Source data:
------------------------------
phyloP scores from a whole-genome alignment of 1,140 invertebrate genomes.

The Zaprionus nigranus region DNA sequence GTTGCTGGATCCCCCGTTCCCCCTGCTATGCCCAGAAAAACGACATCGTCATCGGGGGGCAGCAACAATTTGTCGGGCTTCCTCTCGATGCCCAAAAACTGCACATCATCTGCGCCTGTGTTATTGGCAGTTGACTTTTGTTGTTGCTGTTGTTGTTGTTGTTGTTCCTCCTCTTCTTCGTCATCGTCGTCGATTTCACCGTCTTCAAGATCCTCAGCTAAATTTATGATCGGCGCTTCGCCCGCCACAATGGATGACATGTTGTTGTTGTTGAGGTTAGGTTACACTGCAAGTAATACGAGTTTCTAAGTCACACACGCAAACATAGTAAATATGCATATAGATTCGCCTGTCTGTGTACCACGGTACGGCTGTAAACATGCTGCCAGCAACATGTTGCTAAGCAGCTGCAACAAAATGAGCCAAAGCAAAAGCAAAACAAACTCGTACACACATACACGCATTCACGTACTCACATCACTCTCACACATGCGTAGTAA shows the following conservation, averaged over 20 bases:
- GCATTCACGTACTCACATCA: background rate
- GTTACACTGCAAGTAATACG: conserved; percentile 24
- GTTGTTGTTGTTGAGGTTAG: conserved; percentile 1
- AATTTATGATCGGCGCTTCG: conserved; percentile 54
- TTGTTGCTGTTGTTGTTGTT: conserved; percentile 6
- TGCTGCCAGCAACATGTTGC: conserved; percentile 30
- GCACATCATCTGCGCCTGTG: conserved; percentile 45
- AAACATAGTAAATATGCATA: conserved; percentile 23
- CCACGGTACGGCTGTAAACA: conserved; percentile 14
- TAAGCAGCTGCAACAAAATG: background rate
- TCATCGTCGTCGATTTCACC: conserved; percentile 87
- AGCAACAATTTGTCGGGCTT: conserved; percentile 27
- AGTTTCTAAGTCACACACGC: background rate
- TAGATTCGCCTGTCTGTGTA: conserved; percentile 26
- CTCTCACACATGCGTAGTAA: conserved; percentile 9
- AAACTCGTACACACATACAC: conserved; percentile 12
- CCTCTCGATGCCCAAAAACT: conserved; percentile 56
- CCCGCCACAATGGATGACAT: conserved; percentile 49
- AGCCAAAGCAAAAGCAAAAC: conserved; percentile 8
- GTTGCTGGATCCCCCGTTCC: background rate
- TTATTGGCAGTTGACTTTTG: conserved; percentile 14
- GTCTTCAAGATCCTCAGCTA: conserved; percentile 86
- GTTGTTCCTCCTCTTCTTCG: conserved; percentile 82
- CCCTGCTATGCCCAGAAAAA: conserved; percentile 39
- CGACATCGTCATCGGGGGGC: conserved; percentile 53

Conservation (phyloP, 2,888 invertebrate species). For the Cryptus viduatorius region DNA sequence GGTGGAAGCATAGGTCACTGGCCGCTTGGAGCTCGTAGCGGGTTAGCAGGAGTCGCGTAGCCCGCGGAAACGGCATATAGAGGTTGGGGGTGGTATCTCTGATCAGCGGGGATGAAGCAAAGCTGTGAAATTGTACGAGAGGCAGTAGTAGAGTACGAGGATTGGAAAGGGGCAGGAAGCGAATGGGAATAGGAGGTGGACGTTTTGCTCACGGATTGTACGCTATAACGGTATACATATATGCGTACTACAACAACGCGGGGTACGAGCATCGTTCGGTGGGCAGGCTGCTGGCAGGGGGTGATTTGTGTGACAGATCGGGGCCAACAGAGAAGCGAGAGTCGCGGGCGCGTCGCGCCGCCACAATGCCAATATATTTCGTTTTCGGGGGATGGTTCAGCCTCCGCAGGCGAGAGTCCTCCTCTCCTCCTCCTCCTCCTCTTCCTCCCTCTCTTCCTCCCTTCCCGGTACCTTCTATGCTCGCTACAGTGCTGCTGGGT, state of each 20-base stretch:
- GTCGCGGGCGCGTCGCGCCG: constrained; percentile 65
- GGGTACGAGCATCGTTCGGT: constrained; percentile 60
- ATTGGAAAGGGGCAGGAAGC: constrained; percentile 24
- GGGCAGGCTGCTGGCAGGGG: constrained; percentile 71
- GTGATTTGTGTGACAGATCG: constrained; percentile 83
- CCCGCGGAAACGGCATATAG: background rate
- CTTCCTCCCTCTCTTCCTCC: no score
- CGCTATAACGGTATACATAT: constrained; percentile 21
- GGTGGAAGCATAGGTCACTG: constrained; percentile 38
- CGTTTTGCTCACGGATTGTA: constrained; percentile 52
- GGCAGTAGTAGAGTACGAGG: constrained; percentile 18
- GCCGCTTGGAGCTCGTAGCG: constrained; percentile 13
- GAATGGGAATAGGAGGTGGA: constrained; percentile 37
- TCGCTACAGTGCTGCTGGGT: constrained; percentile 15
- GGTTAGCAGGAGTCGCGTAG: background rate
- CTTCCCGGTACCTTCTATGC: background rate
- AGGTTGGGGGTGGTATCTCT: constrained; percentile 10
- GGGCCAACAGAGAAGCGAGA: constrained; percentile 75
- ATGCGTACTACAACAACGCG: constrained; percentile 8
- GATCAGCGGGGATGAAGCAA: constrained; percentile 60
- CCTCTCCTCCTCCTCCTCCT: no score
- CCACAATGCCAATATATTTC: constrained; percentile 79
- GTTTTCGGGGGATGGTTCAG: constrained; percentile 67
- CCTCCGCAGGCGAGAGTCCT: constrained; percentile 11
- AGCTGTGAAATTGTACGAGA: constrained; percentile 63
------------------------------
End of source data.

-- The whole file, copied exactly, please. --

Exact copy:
phyloP scores from a whole-genome alignment of 1,140 invertebrate genomes.

The Zaprionus nigranus region DNA sequence GTTGCTGGATCCCCCGTTCCCCCTGCTATGCCCAGAAAAACGACATCGTCATCGGGGGGCAGCAACAATTTGTCGGGCTTCCTCTCGATGCCCAAAAACTGCACATCATCTGCGCCTGTGTTATTGGCAGTTGACTTTTGTTGTTGCTGTTGTTGTTGTTGTTGTTCCTCCTCTTCTTCGTCATCGTCGTCGATTTCACCGTCTTCAAGATCCTCAGCTAAATTTATGATCGGCGCTTCGCCCGCCACAATGGATGACATGTTGTTGTTGTTGAGGTTAGGTTACACTGCAAGTAATACGAGTTTCTAAGTCACACACGCAAACATAGTAAATATGCATATAGATTCGCCTGTCTGTGTACCACGGTACGGCTGTAAACATGCTGCCAGCAACATGTTGCTAAGCAGCTGCAACAAAATGAGCCAAAGCAAAAGCAAAACAAACTCGTACACACATACACGCATTCACGTACTCACATCACTCTCACACATGCGTAGTAA shows the following conservation, averaged over 20 bases:
- GCATTCACGTACTCACATCA: background rate
- GTTACACTGCAAGTAATACG: conserved; percentile 24
- GTTGTTGTTGTTGAGGTTAG: conserved; percentile 1
- AATTTATGATCGGCGCTTCG: conserved; percentile 54
- TTGTTGCTGTTGTTGTTGTT: conserved; percentile 6
- TGCTGCCAGCAACATGTTGC: conserved; percentile 30
- GCACATCATCTGCGCCTGTG: conserved; percentile 45
- AAACATAGTAAATATGCATA: conserved; percentile 23
- CCACGGTACGGCTGTAAACA: conserved; percentile 14
- TAAGCAGCTGCAACAAAATG: background rate
- TCATCGTCGTCGATTTCACC: conserved; percentile 87
- AGCAACAATTTGTCGGGCTT: conserved; percentile 27
- AGTTTCTAAGTCACACACGC: background rate
- TAGATTCGCCTGTCTGTGTA: conserved; percentile 26
- CTCTCACACATGCGTAGTAA: conserved; percentile 9
- AAACTCGTACACACATACAC: conserved; percentile 12
- CCTCTCGATGCCCAAAAACT: conserved; percentile 56
- CCCGCCACAATGGATGACAT: conserved; percentile 49
- AGCCAAAGCAAAAGCAAAAC: conserved; percentile 8
- GTTGCTGGATCCCCCGTTCC: background rate
- TTATTGGCAGTTGACTTTTG: conserved; percentile 14
- GTCTTCAAGATCCTCAGCTA: conserved; percentile 86
- GTTGTTCCTCCTCTTCTTCG: conserved; percentile 82
- CCCTGCTATGCCCAGAAAAA: conserved; percentile 39
- CGACATCGTCATCGGGGGGC: conserved; percentile 53

Conservation (phyloP, 2,888 invertebrate species). For the Cryptus viduatorius region DNA sequence GGTGGAAGCATAGGTCACTGGCCGCTTGGAGCTCGTAGCGGGTTAGCAGGAGTCGCGTAGCCCGCGGAAACGGCATATAGAGGTTGGGGGTGGTATCTCTGATCAGCGGGGATGAAGCAAAGCTGTGAAATTGTACGAGAGGCAGTAGTAGAGTACGAGGATTGGAAAGGGGCAGGAAGCGAATGGGAATAGGAGGTGGACGTTTTGCTCACGGATTGTACGCTATAACGGTATACATATATGCGTACTACAACAACGCGGGGTACGAGCATCGTTCGGTGGGCAGGCTGCTGGCAGGGGGTGATTTGTGTGACAGATCGGGGCCAACAGAGAAGCGAGAGTCGCGGGCGCGTCGCGCCGCCACAATGCCAATATATTTCGTTTTCGGGGGATGGTTCAGCCTCCGCAGGCGAGAGTCCTCCTCTCCTCCTCCTCCTCCTCTTCCTCCCTCTCTTCCTCCCTTCCCGGTACCTTCTATGCTCGCTACAGTGCTGCTGGGT, state of each 20-base stretch:
- GTCGCGGGCGCGTCGCGCCG: constrained; percentile 65
- GGGTACGAGCATCGTTCGGT: constrained; percentile 60
- ATTGGAAAGGGGCAGGAAGC: constrained; percentile 24
- GGGCAGGCTGCTGGCAGGGG: constrained; percentile 71
- GTGATTTGTGTGACAGATCG: constrained; percentile 83
- CCCGCGGAAACGGCATATAG: background rate
- CTTCCTCCCTCTCTTCCTCC: no score
- CGCTATAACGGTATACATAT: constrained; percentile 21
- GGTGGAAGCATAGGTCACTG: constrained; percentile 38
- CGTTTTGCTCACGGATTGTA: constrained; percentile 52
- GGCAGTAGTAGAGTACGAGG: constrained; percentile 18
- GCCGCTTGGAGCTCGTAGCG: constrained; percentile 13
- GAATGGGAATAGGAGGTGGA: constrained; percentile 37
- TCGCTACAGTGCTGCTGGGT: constrained; percentile 15
- GGTTAGCAGGAGTCGCGTAG: background rate
- CTTCCCGGTACCTTCTATGC: background rate
- AGGTTGGGGGTGGTATCTCT: constrained; percentile 10
- GGGCCAACAGAGAAGCGAGA: constrained; percentile 75
- ATGCGTACTACAACAACGCG: constrained; percentile 8
- GATCAGCGGGGATGAAGCAA: constrained; percentile 60
- CCTCTCCTCCTCCTCCTCCT: no score
- CCACAATGCCAATATATTTC: constrained; percentile 79
- GTTTTCGGGGGATGGTTCAG: constrained; percentile 67
- CCTCCGCAGGCGAGAGTCCT: constrained; percentile 11
- AGCTGTGAAATTGTACGAGA: constrained; percentile 63